Tuesday,18 September, 2018
Current issue | Issue 1321, (24 - 30 November 2016)
Tuesday,18 September, 2018
Issue 1321, (24 - 30 November 2016)

Ahram Weekly

The BBC and Marine Le Pen

A recent BBC interview with French extreme-right leader Marine Le Pen should spark a major reassessment of the British media,
writes Peter Oborne

Al-Ahram Weekly

Let’s embark on a mental experiment. Let’s imagine that French Front National leader Marine Le Pen was on record as declaring that “Judaisation” was a threat to French civilisation. Let’s imagine that she had told her far-right supporters that public manifestations of the Jewish faith on French streets were comparable to the wartime Nazi occupation. This would be regarded in Britain as profoundly sinister.

Luckily for her, Le Pen has never attacked “Judaisation”. She has reserved her venom for Muslims, at one stage comparing Muslims praying in the streets of Paris to the Nazi occupation. She has also warned that what she calls “Islamisation” threatens French civilisation.

Yet, despite all this, earlier this month at the Party’s headquarters in Nanterre outside Paris, Le Pen was handed the platform of a prestigious interview with the BBC’s most respected political journalist, Andrew Marr.

Many have criticised Marr for hosting the Front National leader on his TV show. Others argue that he deserves to be congratulated for pulling off an exclusive interview with someone who stands a chance of becoming the next French president in the elections just a few months away.

I can think of no more relevant guest in the week when Donald Trump surged to his unexpected and frightening victory in the US presidential elections. However, I do believe that Marr is open to strong criticism for failing to put the right questions to Le Pen.

Let’s not forget that the Front National leader has called for the headscarf to be banned in France, for the banning of non-pork meals in French schools, and for the surveillance of French mosques. To be absolutely fair to her, she claims to be speaking up in defence of the French secular tradition as expressed in the national constitution and says she wants the same standards applied to all religions. However, most observers have little doubt that the targets of her remarks are Muslims, rather than Christians or Jews.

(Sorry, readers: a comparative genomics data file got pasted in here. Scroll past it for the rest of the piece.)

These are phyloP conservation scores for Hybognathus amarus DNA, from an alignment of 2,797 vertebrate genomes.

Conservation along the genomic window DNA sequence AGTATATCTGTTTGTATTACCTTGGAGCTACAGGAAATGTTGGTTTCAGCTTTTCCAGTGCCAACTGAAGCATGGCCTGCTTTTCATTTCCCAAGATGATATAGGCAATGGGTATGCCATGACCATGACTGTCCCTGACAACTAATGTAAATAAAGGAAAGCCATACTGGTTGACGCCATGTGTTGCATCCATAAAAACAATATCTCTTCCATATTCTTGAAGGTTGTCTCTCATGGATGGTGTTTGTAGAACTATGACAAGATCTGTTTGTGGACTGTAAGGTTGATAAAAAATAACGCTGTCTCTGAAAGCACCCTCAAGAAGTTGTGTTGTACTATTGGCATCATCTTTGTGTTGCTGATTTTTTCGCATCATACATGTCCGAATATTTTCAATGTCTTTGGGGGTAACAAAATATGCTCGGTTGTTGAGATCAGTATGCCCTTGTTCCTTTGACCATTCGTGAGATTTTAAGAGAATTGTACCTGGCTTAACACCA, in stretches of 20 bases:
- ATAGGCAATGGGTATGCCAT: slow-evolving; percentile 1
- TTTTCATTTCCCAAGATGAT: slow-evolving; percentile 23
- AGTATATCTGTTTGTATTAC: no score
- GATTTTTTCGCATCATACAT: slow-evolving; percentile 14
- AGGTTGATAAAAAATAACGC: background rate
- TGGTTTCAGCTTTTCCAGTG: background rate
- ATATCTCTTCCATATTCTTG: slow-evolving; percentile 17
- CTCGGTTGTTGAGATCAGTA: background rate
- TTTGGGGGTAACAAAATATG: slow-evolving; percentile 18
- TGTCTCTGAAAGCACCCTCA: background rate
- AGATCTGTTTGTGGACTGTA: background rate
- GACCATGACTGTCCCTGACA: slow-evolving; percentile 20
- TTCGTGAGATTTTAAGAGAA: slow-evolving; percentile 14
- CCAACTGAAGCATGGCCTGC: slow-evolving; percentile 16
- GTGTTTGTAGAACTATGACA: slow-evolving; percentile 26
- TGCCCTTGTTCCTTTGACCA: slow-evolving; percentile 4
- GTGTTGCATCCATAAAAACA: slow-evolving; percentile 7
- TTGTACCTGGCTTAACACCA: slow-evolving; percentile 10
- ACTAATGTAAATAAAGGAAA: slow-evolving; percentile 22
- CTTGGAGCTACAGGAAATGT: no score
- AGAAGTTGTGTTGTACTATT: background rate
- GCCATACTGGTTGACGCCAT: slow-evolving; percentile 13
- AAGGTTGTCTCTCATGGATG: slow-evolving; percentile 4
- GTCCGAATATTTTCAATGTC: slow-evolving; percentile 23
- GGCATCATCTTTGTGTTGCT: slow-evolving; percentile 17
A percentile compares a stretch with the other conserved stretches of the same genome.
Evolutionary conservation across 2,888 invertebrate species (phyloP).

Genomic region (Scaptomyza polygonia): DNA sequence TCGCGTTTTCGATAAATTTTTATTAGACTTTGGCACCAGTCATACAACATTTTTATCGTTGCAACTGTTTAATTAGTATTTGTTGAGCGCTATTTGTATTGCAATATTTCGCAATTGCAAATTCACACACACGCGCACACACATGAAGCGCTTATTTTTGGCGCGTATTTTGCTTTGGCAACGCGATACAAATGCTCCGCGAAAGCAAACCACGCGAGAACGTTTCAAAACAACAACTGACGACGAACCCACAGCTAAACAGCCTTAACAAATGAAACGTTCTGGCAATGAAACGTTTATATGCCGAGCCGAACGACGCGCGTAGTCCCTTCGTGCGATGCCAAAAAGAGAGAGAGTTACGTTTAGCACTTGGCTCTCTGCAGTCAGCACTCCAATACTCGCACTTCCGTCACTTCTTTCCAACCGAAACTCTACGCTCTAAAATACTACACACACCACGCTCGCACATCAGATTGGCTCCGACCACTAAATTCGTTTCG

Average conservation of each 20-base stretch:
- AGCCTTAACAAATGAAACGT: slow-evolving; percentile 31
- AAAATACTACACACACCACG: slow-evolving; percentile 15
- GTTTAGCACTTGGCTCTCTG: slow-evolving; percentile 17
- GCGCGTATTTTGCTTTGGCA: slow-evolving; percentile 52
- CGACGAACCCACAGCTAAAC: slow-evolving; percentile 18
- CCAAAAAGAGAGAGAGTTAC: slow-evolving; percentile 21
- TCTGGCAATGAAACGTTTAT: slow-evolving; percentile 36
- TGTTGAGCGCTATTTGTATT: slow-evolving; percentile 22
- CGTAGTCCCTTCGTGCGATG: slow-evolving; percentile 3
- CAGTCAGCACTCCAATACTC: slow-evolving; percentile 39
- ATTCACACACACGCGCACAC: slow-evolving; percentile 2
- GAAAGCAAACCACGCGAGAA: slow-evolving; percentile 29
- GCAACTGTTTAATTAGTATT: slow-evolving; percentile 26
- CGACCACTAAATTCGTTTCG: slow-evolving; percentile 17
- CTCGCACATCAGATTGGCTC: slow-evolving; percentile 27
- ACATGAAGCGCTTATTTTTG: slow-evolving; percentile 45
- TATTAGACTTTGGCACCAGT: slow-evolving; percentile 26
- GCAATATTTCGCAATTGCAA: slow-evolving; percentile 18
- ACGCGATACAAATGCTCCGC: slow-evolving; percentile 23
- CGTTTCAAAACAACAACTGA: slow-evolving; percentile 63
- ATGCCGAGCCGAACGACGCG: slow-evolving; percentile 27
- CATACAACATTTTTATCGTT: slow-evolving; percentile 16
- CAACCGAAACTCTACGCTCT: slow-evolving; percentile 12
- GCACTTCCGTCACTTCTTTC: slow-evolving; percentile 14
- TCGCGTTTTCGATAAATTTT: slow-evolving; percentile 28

This became obvious when she compared Muslims praying on the streets of French towns to the wartime Nazi occupation in a campaign speech to supporters in Lyon in 2010.

“I’m sorry, but for those who really like to talk about World War Two, if we’re talking about occupation, we could talk about that [praying the streets], because that is clearly an occupation of the territory,” she is reported to have said.

“It is an occupation of sections of the territory, of neighbourhoods in which religious law applies, it is an occupation. There are no tanks, there are no soldiers, but it is an occupation anyhow, and it weighs on people.”

This was a distasteful and ugly analogy, and let’s bear in mind that many Muslims are obliged to pray on French streets because there simply aren’t enough mosques or prayer rooms. Yet, in his interview Marr only asked Le Pen one innocuous question on the subject, gently inquiring whether Muslims were welcome in France. When the response came back that “we are not going to welcome any more people, full stop. We are full up,” Marr did not pursue the subject.

Let’s not forget that Marr is one of the more senior and respected representatives of the British liberal elite. I am fairly certain that he would have asked further questions had Le Pen given the same reply to a question about any other minority group, homosexuals, blacks, Jews, or Hindus, for example. But Marr let Marine Le Pen’s remark go by without comment, as if she had said something absolutely normal. This is disturbing.

To be fair, Marr did ask Le Pen about the Front National’s historical record of anti-Semitism. However this was an easy question for the French far-right presidential candidate to answer. It has been extremely well-documented that Marine Le Pen has distanced herself from her Party’s past, and denounced her father’s anti-Semitic views. (He was the Party’s former leader.) But the urgent and burning question about the Front National today is no longer anti-Semitism. It is anti-Muslim bigotry.